People should pick up Oathbreaker because it's epic fantasy without the doorstop aspect. It's a story told through the eyes of people affected by the history, rather than the ones who are writing the bulk of the history. You won't see the thoughts of the king or his betrayers; we don't follow the machinations (at least not directly) of the coup. Instead, we see the ripples throughout the empire, and follow the escape of a cybernetic knight as he flees the capital with the king's infant daughter. What I'm saying is that it's a fun story, different and imaginative (I hope!), and for the price, you're not taking a risk at all. Also, take a look at those reviews!

3.) Which is more fun: Writing fiction or writing gaming material? Why?

They're both fun in different ways; they both have their challenges. Putting together satisfying mechanics, designing a cool trap, establishing a villain who is seemingly unbeatable, creating a shared world experience with a sense of wonder that hundreds of thousands of people can share and participate in themselves ... all of that is just great fun. It's like building a puzzle for players. With the fiction, on the other hand, I don't have to worry about how the players are going to get around my villain. Instead, it's an exercise in telling the story believably, in which the only way past the tricks and traps is the one my characters take. I don't have to plan multiple contingencies ... it's just pure creativity. I realize this answer is a total copout, but it's like when your kids ask you who you love more: the answer should always be, "I love you both equally, but in different ways."

4.) If you could choose any fictional fantastic creature to be real, which one would it be? And why?

Any? You do realize that I've had like 30 years' of gaming to draw on for this answer, right? I could go with the traditional ("Dragons! Because Smaug was so awesome!" or "Unicorns! Because The Last Unicorn was so magical!") or with the creepy ("Vampires! Because they spar ... ow!") or with the truly weird ("The wolf-in-sheep's-clothing!"

Really, the answer I'd give you would have to depend on my mood at the time. Right now, I can only imagine that any fictional creature made real would be tagged and bagged quickly, especially if it was a threat to human life.

5.) What movie have you seen more than any other? How many times have you watched it?

Oh boy. I watch a lot of movies more than once. For instance, I've seen John Carter three times already. Since I can't say for certain which I've watched more than the others, here's a list of my uncounted favorites. Most of these are movies I can put on in the background; I have others that I watch less frequently because they're more gripping (like, say, The Godfather):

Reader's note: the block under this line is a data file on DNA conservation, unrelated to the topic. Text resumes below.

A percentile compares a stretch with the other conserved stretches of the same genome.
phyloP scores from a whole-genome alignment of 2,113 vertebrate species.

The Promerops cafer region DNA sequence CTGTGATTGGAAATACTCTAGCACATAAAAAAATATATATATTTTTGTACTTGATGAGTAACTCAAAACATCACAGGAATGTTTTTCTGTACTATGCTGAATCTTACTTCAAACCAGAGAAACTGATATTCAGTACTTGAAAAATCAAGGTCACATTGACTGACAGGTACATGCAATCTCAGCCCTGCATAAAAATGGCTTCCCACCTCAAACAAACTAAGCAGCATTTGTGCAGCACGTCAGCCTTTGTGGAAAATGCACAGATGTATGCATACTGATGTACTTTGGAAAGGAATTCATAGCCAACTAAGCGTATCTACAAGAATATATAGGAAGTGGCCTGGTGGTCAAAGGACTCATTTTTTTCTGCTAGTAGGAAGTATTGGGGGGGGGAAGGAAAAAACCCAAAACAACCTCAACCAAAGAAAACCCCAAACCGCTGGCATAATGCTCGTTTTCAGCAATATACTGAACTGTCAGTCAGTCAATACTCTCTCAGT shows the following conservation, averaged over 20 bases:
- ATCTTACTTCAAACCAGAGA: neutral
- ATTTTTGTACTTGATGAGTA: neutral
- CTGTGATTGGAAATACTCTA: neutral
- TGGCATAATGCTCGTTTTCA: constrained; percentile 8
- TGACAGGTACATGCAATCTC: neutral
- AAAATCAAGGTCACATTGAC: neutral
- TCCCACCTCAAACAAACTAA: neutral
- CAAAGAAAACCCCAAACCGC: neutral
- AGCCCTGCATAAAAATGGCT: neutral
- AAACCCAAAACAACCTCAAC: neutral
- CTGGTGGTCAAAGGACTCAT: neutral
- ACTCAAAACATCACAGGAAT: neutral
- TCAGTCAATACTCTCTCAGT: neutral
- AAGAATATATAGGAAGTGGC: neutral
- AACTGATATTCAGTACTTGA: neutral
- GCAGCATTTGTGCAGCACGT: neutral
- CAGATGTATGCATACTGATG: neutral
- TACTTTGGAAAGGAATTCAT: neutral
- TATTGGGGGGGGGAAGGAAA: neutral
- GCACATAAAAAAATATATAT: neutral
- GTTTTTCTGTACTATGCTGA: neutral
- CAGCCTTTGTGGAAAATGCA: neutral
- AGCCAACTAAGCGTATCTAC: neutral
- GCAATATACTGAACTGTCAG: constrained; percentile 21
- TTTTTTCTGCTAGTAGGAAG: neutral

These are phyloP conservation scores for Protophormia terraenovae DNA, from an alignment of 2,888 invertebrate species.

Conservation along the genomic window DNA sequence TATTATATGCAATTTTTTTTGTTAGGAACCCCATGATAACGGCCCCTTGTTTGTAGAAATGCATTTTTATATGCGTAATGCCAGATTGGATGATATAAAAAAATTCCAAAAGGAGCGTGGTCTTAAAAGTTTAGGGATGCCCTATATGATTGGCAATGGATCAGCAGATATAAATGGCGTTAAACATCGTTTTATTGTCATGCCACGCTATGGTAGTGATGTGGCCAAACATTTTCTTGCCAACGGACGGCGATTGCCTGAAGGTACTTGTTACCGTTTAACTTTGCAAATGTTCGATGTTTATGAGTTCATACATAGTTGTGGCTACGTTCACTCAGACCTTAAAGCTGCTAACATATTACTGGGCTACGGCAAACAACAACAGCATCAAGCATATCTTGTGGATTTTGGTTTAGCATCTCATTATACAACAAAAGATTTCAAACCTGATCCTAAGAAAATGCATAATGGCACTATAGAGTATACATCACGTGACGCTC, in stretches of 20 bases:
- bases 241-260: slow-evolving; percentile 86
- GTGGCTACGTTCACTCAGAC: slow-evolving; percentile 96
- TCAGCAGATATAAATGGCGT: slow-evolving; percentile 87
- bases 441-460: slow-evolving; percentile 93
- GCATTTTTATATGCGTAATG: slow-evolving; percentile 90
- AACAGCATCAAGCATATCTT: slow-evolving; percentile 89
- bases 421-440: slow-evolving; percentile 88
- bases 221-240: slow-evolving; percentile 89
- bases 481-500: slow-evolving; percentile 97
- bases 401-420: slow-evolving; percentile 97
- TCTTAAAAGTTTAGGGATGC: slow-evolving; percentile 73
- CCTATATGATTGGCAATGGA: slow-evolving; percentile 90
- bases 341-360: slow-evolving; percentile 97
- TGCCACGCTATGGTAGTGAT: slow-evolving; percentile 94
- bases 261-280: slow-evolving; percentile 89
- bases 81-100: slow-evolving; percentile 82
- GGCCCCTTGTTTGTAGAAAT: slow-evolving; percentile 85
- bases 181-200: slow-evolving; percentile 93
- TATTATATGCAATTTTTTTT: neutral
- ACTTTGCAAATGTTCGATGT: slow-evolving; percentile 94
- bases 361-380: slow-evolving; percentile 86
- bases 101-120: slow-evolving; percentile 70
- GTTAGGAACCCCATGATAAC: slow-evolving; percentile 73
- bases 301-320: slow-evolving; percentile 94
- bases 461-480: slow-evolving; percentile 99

-- Star Wars (original trilogy)
-- Raiders of the Lost Ark (original only)
-- The Usual Suspects
-- Fight Club
-- Cube
-- Lord of the Rings trilogy
-- Alien/Aliens
-- Silence of the Lambs
-- Terminator/T2
-- Apocalypse Now

6.) The mob or the IRS or some other goon squad believes you owe them money. They have captured you and tied to you to a chair. The head goon informs you your debts can be wiped away in a matter of seconds, all you have to do is give up a body part. It doesn't even have to be a big body part. Which part do you pick?

Can I pick my hair? Because, man, if they'd just lay claim to that, I could save a pile on razors. Otherwise, I'd choose the second toe from the left on my left foot, because that's the one with the nail that keeps jamming when I run. Also, can I argue with them about how much money I owe? Because if they let me talk, I'm pretty sure I can talk them down a bit.

For more about author Colin McComb, check out his website and blog.

Wednesday, June 13, 2012

Science, fantasy mixed in Alisa Jeruconoka's novel

1.) Alisa, for those not familiar with your work, can you tell us something about your writing and you as a writer?

I live in London and studied medicine at university. However on leaving I found a career as a professional business interpreter and did this for several years before deciding to become a writer.

My mum from a young age got me into writing fantasy fiction as a way to make my homework more enjoyable. I found it easy to write about imaginary worlds and characters and loved doing this so much that I carried on writing in my spare time during college and university, where some of my stories were published or performed by the drama department.

2.) What has drawn you to write young adult fantasy literature?

It all happened about two years ago when I visited a bookstore with my fourteen-year-old niece. Whilst choosing a book for her to read, I noticed that nearly all the books in her age group were urban fantasies about vampires and werewolves. It was then that I decided I would write a book with the aim of re-introducing this age group to richly imagined Science and Fantasy fiction, a genre that looked as though it had been forgotten in today’s YA book market.

3.) What is unique about your writing? What won't readers find elsewhere?